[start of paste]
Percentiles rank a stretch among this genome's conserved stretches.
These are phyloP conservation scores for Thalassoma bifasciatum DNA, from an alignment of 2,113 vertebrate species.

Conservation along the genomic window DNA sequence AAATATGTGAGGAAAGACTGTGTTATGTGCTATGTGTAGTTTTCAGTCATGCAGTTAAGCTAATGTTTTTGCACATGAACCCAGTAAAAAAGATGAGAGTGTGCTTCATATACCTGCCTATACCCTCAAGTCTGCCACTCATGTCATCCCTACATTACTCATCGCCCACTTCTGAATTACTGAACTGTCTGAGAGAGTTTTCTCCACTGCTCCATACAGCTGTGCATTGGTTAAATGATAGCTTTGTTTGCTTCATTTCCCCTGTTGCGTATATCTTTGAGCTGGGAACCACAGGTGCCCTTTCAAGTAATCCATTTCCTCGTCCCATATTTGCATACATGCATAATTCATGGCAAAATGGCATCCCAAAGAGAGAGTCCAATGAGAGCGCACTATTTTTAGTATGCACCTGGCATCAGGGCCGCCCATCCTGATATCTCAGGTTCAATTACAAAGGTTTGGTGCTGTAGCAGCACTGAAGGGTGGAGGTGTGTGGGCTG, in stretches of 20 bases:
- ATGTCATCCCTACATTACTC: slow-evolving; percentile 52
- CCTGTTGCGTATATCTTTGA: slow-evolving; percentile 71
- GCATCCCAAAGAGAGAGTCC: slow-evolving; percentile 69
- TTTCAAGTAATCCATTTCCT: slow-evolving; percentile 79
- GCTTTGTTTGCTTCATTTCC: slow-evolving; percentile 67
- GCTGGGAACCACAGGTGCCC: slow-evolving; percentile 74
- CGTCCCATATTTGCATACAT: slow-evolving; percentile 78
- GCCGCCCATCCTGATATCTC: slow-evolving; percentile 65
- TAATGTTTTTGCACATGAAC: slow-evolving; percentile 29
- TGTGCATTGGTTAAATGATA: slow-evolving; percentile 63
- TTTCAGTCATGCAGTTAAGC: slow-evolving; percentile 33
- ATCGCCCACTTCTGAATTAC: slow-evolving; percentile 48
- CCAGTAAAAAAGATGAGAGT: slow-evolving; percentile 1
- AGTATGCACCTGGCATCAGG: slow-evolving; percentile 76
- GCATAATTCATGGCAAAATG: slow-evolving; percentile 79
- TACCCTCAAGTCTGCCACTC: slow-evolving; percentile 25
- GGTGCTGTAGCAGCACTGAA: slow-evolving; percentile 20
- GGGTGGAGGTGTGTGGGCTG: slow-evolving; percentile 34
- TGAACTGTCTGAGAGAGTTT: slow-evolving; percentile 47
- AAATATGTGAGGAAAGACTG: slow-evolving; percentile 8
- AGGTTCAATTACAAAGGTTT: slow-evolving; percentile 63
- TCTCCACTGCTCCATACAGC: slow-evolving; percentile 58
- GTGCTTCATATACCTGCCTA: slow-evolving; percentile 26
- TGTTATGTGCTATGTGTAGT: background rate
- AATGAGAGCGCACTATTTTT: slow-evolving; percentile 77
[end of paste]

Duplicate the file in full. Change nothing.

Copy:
Percentiles rank a stretch among this genome's conserved stretches.
These are phyloP conservation scores for Thalassoma bifasciatum DNA, from an alignment of 2,113 vertebrate species.

Conservation along the genomic window DNA sequence AAATATGTGAGGAAAGACTGTGTTATGTGCTATGTGTAGTTTTCAGTCATGCAGTTAAGCTAATGTTTTTGCACATGAACCCAGTAAAAAAGATGAGAGTGTGCTTCATATACCTGCCTATACCCTCAAGTCTGCCACTCATGTCATCCCTACATTACTCATCGCCCACTTCTGAATTACTGAACTGTCTGAGAGAGTTTTCTCCACTGCTCCATACAGCTGTGCATTGGTTAAATGATAGCTTTGTTTGCTTCATTTCCCCTGTTGCGTATATCTTTGAGCTGGGAACCACAGGTGCCCTTTCAAGTAATCCATTTCCTCGTCCCATATTTGCATACATGCATAATTCATGGCAAAATGGCATCCCAAAGAGAGAGTCCAATGAGAGCGCACTATTTTTAGTATGCACCTGGCATCAGGGCCGCCCATCCTGATATCTCAGGTTCAATTACAAAGGTTTGGTGCTGTAGCAGCACTGAAGGGTGGAGGTGTGTGGGCTG, in stretches of 20 bases:
- ATGTCATCCCTACATTACTC: slow-evolving; percentile 52
- CCTGTTGCGTATATCTTTGA: slow-evolving; percentile 71
- GCATCCCAAAGAGAGAGTCC: slow-evolving; percentile 69
- TTTCAAGTAATCCATTTCCT: slow-evolving; percentile 79
- GCTTTGTTTGCTTCATTTCC: slow-evolving; percentile 67
- GCTGGGAACCACAGGTGCCC: slow-evolving; percentile 74
- CGTCCCATATTTGCATACAT: slow-evolving; percentile 78
- GCCGCCCATCCTGATATCTC: slow-evolving; percentile 65
- TAATGTTTTTGCACATGAAC: slow-evolving; percentile 29
- TGTGCATTGGTTAAATGATA: slow-evolving; percentile 63
- TTTCAGTCATGCAGTTAAGC: slow-evolving; percentile 33
- ATCGCCCACTTCTGAATTAC: slow-evolving; percentile 48
- CCAGTAAAAAAGATGAGAGT: slow-evolving; percentile 1
- AGTATGCACCTGGCATCAGG: slow-evolving; percentile 76
- GCATAATTCATGGCAAAATG: slow-evolving; percentile 79
- TACCCTCAAGTCTGCCACTC: slow-evolving; percentile 25
- GGTGCTGTAGCAGCACTGAA: slow-evolving; percentile 20
- GGGTGGAGGTGTGTGGGCTG: slow-evolving; percentile 34
- TGAACTGTCTGAGAGAGTTT: slow-evolving; percentile 47
- AAATATGTGAGGAAAGACTG: slow-evolving; percentile 8
- AGGTTCAATTACAAAGGTTT: slow-evolving; percentile 63
- TCTCCACTGCTCCATACAGC: slow-evolving; percentile 58
- GTGCTTCATATACCTGCCTA: slow-evolving; percentile 26
- TGTTATGTGCTATGTGTAGT: background rate
- AATGAGAGCGCACTATTTTT: slow-evolving; percentile 77